The Raven Guard Chapter Tactic is far more interesting and unique than I ever thought it would be, and it really suits the Raven Guard style of play incredibly well.

Giving the entire army the scout special rule and the stealth special rule for the first turn allows the Ravens to set up their ambush sites, stay in cover and launch a devastating attack with their Assault Marines, which coincidentally can use their Jump Packs in both the movement and assault phase, allowing them to close the gap with terrifying speed. Raven Guard armies are sure to contain a lot of Assault Squads and Scouts (to take advantage of +2 cover saves in turn 1).

Benefits: Assault Marines hit hard and fast, Able to set themselves up with ease from the get go.
Flaws: Possibly an over reliance on melee, Stealth tactics diminish after turn 1.


These guys always got the bum end of the deal in my opinion. Bionics faded away after 3rd edition, no special characters, Master of the Forge didn't give any chapter bonuses and to top it all off, they're quite dull to look at as an army. So it was interesting to see what Games Workshop did with our favourite cyborgs.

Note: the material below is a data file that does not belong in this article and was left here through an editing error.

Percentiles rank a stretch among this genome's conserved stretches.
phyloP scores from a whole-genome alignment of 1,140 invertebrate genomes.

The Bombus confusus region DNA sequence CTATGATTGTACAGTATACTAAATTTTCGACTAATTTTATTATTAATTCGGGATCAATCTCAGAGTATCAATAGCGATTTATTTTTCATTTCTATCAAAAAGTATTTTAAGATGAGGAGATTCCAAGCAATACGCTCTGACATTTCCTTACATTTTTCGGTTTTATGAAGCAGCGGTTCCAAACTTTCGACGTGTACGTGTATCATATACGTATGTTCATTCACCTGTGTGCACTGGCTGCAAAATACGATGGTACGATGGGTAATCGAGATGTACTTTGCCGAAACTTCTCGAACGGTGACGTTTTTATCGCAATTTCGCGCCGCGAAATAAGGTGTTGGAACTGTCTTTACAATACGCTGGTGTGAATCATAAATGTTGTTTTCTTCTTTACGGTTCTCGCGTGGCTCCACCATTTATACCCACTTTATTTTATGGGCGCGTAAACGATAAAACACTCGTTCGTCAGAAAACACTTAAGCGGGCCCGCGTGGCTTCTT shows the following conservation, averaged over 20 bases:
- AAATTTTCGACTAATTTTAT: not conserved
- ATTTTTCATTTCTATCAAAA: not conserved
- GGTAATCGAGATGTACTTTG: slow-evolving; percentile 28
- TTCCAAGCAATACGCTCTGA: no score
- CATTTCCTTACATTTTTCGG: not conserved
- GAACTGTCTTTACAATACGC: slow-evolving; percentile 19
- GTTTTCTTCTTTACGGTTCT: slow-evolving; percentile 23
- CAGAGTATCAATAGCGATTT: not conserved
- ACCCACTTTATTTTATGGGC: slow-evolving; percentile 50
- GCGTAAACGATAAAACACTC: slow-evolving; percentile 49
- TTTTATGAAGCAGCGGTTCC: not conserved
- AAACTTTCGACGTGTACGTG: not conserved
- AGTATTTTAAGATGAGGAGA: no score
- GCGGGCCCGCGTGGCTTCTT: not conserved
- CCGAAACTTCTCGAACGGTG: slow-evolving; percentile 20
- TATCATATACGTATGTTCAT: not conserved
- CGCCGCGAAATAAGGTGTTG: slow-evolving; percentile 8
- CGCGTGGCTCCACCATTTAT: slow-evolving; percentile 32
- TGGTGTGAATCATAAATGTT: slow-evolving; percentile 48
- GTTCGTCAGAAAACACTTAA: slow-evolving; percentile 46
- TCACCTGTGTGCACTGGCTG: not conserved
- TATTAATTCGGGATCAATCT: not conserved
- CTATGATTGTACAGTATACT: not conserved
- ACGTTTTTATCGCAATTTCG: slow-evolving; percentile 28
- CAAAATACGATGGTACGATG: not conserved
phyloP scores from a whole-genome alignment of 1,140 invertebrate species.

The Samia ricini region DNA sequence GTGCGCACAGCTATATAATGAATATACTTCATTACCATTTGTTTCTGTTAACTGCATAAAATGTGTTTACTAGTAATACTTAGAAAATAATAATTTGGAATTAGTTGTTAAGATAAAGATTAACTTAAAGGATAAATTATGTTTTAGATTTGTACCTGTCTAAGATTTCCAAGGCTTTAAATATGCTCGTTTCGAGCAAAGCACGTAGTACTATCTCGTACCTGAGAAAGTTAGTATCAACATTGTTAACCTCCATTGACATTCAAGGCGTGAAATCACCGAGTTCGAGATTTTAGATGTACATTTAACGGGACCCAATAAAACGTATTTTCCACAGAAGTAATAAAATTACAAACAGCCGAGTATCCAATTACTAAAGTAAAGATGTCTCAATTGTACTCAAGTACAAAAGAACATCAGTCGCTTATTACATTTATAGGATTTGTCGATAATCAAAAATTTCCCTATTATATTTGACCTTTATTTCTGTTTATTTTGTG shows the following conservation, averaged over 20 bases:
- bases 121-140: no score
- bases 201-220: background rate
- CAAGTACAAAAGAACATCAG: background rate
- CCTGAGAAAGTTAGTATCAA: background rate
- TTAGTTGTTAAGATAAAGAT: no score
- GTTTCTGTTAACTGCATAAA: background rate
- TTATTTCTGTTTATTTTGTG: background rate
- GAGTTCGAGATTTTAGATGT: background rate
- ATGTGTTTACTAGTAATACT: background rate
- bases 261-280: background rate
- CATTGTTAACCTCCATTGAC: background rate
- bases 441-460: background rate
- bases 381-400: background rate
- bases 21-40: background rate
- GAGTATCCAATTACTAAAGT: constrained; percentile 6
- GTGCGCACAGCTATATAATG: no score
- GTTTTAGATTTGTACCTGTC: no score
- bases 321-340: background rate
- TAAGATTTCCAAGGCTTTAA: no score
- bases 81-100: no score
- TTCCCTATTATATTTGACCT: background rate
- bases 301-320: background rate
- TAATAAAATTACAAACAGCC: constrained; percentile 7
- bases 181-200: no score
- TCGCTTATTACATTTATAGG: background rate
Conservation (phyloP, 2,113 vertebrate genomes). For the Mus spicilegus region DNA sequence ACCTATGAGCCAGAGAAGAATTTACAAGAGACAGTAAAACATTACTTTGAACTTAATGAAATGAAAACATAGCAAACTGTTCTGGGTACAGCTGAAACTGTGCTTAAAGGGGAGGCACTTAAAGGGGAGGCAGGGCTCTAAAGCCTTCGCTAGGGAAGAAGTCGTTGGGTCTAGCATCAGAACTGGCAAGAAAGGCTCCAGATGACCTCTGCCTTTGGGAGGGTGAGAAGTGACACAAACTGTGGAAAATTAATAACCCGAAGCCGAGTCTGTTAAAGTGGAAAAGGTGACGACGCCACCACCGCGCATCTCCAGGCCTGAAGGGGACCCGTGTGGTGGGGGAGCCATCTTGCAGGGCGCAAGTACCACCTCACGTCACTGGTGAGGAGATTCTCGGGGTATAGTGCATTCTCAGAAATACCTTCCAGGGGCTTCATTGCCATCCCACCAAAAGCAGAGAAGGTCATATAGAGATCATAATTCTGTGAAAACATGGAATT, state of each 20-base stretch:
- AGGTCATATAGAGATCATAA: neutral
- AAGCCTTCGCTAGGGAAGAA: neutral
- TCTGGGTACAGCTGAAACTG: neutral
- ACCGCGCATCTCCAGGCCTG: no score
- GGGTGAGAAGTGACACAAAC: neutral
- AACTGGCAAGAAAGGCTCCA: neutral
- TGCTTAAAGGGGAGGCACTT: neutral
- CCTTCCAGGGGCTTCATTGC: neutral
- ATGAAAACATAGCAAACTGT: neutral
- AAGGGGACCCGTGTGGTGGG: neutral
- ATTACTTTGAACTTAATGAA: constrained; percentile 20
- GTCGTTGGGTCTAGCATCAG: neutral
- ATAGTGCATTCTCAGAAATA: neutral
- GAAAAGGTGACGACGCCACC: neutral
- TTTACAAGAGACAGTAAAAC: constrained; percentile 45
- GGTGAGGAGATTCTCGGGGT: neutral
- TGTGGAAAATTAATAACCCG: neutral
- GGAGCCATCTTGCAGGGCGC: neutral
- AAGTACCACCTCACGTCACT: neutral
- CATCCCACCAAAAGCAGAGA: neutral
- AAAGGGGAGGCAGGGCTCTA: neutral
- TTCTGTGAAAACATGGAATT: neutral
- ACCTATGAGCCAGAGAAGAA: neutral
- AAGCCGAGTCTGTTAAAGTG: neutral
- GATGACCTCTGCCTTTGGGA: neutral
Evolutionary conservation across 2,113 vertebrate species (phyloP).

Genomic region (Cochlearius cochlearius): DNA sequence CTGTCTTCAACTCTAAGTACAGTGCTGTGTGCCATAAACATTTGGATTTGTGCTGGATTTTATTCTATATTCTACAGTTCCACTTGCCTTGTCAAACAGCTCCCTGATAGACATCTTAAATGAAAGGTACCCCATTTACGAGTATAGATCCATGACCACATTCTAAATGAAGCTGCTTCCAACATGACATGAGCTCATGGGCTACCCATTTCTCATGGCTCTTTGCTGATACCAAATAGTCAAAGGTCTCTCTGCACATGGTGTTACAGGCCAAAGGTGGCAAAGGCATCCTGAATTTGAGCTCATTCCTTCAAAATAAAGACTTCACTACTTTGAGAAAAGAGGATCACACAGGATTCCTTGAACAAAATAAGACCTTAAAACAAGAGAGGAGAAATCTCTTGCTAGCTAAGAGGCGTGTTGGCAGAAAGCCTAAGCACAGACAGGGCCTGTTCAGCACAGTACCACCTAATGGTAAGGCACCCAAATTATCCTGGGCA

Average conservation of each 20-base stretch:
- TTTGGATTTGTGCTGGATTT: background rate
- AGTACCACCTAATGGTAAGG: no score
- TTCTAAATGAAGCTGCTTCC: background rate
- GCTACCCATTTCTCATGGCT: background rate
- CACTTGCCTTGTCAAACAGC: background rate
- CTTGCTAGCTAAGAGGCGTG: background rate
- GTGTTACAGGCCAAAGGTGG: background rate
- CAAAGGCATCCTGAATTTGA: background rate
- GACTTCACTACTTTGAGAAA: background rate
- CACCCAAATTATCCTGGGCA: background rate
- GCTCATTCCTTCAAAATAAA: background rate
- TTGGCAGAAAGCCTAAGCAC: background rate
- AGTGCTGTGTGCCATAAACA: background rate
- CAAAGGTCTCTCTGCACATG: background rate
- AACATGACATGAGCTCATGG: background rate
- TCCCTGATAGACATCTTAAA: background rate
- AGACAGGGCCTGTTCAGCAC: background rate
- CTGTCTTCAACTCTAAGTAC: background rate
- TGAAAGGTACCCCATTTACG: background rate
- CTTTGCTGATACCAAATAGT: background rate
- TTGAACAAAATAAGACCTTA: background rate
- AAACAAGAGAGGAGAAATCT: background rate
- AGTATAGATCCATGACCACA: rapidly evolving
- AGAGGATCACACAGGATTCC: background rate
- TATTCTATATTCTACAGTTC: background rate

Well the result was intriguing.

Iron Hands gain an armywide feel no pain save of 6+ which is a nice throwback to the 3rd edition bionics which allowed your models to resurrect on a 6+. On top of this, all Independent Characters and Vehicles gain the it will not die special rule, making their big guns very tough to kill indeed. As will the Raven Guard, Iron Hand armies seem to be thin on the ground, but with bonuses to the Blessing of Omnissiah bonus their Techmarines/Masters of the Forge gain, I foresee Iron Hand forces being very tank heavy with a reliance on Servo-Arms and armoured up Captains.